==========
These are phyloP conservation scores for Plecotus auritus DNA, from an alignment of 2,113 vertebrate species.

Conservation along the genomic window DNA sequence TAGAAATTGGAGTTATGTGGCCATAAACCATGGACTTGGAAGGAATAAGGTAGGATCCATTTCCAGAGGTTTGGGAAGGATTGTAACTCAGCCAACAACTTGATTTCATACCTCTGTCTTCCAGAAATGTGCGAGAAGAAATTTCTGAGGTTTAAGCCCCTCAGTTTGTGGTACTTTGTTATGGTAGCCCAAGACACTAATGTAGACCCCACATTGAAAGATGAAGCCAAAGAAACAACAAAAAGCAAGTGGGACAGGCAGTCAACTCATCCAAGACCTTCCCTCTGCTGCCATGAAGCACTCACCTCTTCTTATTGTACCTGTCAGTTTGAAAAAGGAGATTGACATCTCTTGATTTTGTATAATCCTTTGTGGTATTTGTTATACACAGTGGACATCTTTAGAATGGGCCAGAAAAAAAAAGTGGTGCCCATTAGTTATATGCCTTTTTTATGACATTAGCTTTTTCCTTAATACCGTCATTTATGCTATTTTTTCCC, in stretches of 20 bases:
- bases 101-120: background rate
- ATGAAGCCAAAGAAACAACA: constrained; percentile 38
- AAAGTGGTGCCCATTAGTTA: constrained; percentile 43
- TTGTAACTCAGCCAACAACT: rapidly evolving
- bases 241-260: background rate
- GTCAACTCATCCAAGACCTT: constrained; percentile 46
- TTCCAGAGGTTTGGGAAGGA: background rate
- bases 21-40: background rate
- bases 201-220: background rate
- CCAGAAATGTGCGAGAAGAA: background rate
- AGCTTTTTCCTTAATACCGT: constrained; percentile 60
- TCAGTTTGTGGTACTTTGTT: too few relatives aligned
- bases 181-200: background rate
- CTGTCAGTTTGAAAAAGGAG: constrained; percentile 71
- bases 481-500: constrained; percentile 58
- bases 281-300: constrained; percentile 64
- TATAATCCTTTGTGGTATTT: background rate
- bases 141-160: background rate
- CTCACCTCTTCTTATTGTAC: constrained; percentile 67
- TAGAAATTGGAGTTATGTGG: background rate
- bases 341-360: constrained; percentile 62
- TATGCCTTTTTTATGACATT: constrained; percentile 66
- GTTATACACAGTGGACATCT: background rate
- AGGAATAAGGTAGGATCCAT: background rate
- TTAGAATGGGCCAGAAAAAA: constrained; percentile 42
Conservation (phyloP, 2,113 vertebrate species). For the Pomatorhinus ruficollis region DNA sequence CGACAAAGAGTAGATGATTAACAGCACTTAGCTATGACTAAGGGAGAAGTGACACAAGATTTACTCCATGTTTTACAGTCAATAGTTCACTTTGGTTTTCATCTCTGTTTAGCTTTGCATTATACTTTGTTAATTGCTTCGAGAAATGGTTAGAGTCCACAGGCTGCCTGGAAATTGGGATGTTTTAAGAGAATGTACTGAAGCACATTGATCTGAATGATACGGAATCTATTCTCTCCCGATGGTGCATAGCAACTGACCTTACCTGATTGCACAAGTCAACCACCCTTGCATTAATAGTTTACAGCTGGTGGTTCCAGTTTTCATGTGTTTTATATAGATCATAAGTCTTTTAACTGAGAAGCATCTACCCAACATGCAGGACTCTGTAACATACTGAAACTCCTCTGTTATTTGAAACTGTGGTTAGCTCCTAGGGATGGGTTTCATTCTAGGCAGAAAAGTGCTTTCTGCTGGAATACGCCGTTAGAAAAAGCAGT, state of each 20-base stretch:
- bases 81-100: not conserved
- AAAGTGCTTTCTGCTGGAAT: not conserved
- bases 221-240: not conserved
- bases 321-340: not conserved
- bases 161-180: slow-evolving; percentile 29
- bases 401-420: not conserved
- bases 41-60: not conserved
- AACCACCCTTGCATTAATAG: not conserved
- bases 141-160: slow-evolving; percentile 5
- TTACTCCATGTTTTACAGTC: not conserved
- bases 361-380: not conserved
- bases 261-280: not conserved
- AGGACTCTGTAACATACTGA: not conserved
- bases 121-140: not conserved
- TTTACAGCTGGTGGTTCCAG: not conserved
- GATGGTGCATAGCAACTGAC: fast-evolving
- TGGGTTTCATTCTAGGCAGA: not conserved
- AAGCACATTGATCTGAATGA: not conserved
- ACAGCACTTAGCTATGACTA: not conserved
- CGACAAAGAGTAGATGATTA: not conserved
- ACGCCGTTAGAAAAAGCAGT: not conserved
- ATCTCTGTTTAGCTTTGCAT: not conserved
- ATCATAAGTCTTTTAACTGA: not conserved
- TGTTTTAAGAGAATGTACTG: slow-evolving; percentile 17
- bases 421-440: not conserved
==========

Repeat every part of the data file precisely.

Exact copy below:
These are phyloP conservation scores for Plecotus auritus DNA, from an alignment of 2,113 vertebrate species.

Conservation along the genomic window DNA sequence TAGAAATTGGAGTTATGTGGCCATAAACCATGGACTTGGAAGGAATAAGGTAGGATCCATTTCCAGAGGTTTGGGAAGGATTGTAACTCAGCCAACAACTTGATTTCATACCTCTGTCTTCCAGAAATGTGCGAGAAGAAATTTCTGAGGTTTAAGCCCCTCAGTTTGTGGTACTTTGTTATGGTAGCCCAAGACACTAATGTAGACCCCACATTGAAAGATGAAGCCAAAGAAACAACAAAAAGCAAGTGGGACAGGCAGTCAACTCATCCAAGACCTTCCCTCTGCTGCCATGAAGCACTCACCTCTTCTTATTGTACCTGTCAGTTTGAAAAAGGAGATTGACATCTCTTGATTTTGTATAATCCTTTGTGGTATTTGTTATACACAGTGGACATCTTTAGAATGGGCCAGAAAAAAAAAGTGGTGCCCATTAGTTATATGCCTTTTTTATGACATTAGCTTTTTCCTTAATACCGTCATTTATGCTATTTTTTCCC, in stretches of 20 bases:
- bases 101-120: background rate
- ATGAAGCCAAAGAAACAACA: constrained; percentile 38
- AAAGTGGTGCCCATTAGTTA: constrained; percentile 43
- TTGTAACTCAGCCAACAACT: rapidly evolving
- bases 241-260: background rate
- GTCAACTCATCCAAGACCTT: constrained; percentile 46
- TTCCAGAGGTTTGGGAAGGA: background rate
- bases 21-40: background rate
- bases 201-220: background rate
- CCAGAAATGTGCGAGAAGAA: background rate
- AGCTTTTTCCTTAATACCGT: constrained; percentile 60
- TCAGTTTGTGGTACTTTGTT: too few relatives aligned
- bases 181-200: background rate
- CTGTCAGTTTGAAAAAGGAG: constrained; percentile 71
- bases 481-500: constrained; percentile 58
- bases 281-300: constrained; percentile 64
- TATAATCCTTTGTGGTATTT: background rate
- bases 141-160: background rate
- CTCACCTCTTCTTATTGTAC: constrained; percentile 67
- TAGAAATTGGAGTTATGTGG: background rate
- bases 341-360: constrained; percentile 62
- TATGCCTTTTTTATGACATT: constrained; percentile 66
- GTTATACACAGTGGACATCT: background rate
- AGGAATAAGGTAGGATCCAT: background rate
- TTAGAATGGGCCAGAAAAAA: constrained; percentile 42
Conservation (phyloP, 2,113 vertebrate species). For the Pomatorhinus ruficollis region DNA sequence CGACAAAGAGTAGATGATTAACAGCACTTAGCTATGACTAAGGGAGAAGTGACACAAGATTTACTCCATGTTTTACAGTCAATAGTTCACTTTGGTTTTCATCTCTGTTTAGCTTTGCATTATACTTTGTTAATTGCTTCGAGAAATGGTTAGAGTCCACAGGCTGCCTGGAAATTGGGATGTTTTAAGAGAATGTACTGAAGCACATTGATCTGAATGATACGGAATCTATTCTCTCCCGATGGTGCATAGCAACTGACCTTACCTGATTGCACAAGTCAACCACCCTTGCATTAATAGTTTACAGCTGGTGGTTCCAGTTTTCATGTGTTTTATATAGATCATAAGTCTTTTAACTGAGAAGCATCTACCCAACATGCAGGACTCTGTAACATACTGAAACTCCTCTGTTATTTGAAACTGTGGTTAGCTCCTAGGGATGGGTTTCATTCTAGGCAGAAAAGTGCTTTCTGCTGGAATACGCCGTTAGAAAAAGCAGT, state of each 20-base stretch:
- bases 81-100: not conserved
- AAAGTGCTTTCTGCTGGAAT: not conserved
- bases 221-240: not conserved
- bases 321-340: not conserved
- bases 161-180: slow-evolving; percentile 29
- bases 401-420: not conserved
- bases 41-60: not conserved
- AACCACCCTTGCATTAATAG: not conserved
- bases 141-160: slow-evolving; percentile 5
- TTACTCCATGTTTTACAGTC: not conserved
- bases 361-380: not conserved
- bases 261-280: not conserved
- AGGACTCTGTAACATACTGA: not conserved
- bases 121-140: not conserved
- TTTACAGCTGGTGGTTCCAG: not conserved
- GATGGTGCATAGCAACTGAC: fast-evolving
- TGGGTTTCATTCTAGGCAGA: not conserved
- AAGCACATTGATCTGAATGA: not conserved
- ACAGCACTTAGCTATGACTA: not conserved
- CGACAAAGAGTAGATGATTA: not conserved
- ACGCCGTTAGAAAAAGCAGT: not conserved
- ATCTCTGTTTAGCTTTGCAT: not conserved
- ATCATAAGTCTTTTAACTGA: not conserved
- TGTTTTAAGAGAATGTACTG: slow-evolving; percentile 17
- bases 421-440: not conserved